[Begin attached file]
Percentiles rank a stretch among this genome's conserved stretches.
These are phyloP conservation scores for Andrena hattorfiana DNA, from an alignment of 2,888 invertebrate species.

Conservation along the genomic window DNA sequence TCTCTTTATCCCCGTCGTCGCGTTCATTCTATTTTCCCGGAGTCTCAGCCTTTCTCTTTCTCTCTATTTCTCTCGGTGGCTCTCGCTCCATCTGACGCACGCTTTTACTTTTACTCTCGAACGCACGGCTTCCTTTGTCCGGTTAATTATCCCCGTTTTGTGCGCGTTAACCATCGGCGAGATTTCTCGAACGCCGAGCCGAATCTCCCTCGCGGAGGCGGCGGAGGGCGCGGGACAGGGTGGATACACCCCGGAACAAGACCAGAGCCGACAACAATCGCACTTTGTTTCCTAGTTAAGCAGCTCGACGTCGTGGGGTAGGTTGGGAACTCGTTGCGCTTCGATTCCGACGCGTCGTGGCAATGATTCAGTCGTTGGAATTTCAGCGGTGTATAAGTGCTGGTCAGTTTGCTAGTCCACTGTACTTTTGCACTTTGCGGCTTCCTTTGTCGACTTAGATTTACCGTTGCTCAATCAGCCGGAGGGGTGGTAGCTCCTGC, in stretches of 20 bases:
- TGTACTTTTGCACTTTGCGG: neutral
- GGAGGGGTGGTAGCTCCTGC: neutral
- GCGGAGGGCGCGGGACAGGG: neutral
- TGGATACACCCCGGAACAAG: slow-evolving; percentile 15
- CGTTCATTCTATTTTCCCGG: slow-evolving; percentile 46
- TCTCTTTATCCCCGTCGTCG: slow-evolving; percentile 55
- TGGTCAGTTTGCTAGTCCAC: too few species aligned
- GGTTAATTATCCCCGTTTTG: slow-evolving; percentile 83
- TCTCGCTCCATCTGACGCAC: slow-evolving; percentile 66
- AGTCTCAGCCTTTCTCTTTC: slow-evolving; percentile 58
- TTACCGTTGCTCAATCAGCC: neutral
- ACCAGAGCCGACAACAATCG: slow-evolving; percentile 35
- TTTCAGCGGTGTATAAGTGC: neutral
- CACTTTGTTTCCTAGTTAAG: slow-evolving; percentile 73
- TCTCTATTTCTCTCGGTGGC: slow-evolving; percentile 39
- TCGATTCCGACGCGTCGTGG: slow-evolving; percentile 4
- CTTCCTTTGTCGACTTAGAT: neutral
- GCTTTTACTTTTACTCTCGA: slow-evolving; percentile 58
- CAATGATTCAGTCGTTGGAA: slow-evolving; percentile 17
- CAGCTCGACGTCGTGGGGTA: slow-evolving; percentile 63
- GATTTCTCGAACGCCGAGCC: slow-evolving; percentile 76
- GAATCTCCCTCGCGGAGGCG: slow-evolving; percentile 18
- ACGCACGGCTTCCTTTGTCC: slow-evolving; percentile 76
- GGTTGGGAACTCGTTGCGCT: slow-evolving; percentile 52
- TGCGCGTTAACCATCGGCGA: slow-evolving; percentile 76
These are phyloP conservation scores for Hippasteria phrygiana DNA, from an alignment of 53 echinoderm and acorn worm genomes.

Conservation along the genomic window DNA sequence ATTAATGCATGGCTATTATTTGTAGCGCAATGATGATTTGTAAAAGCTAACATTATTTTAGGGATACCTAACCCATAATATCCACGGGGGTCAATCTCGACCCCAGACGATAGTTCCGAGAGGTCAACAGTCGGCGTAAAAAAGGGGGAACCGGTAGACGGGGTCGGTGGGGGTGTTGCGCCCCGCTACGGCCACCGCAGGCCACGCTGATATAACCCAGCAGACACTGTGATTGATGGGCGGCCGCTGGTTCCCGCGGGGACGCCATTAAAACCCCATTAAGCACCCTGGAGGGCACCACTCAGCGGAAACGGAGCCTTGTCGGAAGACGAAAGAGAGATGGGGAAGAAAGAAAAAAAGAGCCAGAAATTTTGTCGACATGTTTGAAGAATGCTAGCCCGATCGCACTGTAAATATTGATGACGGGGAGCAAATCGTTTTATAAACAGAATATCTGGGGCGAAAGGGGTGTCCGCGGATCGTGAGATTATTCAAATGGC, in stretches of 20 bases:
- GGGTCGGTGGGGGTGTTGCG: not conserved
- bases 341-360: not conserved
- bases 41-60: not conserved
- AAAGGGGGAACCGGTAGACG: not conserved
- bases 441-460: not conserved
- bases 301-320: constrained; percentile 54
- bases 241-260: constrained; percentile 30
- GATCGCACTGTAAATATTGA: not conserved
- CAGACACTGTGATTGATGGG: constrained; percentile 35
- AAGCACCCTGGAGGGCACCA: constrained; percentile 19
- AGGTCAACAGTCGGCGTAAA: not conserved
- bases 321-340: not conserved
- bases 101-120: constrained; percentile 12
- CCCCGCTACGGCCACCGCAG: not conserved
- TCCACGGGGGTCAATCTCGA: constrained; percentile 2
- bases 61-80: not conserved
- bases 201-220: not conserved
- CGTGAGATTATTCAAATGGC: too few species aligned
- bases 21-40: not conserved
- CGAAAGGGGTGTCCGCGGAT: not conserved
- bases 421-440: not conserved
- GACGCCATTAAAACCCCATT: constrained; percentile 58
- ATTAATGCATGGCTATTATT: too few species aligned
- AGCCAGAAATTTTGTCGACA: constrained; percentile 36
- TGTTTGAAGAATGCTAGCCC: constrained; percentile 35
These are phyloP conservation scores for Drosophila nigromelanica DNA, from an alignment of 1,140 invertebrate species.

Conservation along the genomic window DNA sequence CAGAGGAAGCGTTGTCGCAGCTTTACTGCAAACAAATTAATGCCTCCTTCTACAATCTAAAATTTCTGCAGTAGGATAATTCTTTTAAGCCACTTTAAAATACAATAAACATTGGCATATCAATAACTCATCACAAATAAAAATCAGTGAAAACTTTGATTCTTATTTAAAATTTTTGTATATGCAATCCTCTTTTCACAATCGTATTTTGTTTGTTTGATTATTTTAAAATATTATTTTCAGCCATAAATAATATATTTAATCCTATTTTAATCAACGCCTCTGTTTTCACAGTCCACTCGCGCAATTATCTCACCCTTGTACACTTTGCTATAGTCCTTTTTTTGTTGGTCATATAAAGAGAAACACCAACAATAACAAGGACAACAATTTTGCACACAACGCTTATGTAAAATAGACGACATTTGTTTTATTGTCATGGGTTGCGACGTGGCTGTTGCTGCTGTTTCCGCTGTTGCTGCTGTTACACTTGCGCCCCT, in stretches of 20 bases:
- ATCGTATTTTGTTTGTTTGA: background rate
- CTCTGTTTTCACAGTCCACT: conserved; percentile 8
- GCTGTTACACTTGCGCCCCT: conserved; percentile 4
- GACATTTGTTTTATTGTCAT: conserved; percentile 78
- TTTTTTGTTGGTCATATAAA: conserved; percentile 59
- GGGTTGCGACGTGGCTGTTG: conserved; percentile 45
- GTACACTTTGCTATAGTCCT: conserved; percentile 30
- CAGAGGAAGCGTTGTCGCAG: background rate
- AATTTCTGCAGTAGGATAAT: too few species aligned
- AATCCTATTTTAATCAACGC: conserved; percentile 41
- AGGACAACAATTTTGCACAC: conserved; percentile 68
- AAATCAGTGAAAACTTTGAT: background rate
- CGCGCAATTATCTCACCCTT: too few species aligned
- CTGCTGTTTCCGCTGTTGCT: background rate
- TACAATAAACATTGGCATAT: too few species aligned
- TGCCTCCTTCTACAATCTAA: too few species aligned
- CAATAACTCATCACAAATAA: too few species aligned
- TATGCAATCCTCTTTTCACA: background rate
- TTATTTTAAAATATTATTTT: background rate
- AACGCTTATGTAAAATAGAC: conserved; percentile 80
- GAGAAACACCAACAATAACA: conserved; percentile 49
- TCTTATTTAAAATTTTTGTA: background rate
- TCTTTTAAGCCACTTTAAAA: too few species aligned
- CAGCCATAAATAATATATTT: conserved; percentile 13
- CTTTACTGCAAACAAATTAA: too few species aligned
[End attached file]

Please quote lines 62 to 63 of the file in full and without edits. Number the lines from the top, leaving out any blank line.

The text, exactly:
- TTTTTTGTTGGTCATATAAA: conserved; percentile 59
- GGGTTGCGACGTGGCTGTTG: conserved; percentile 45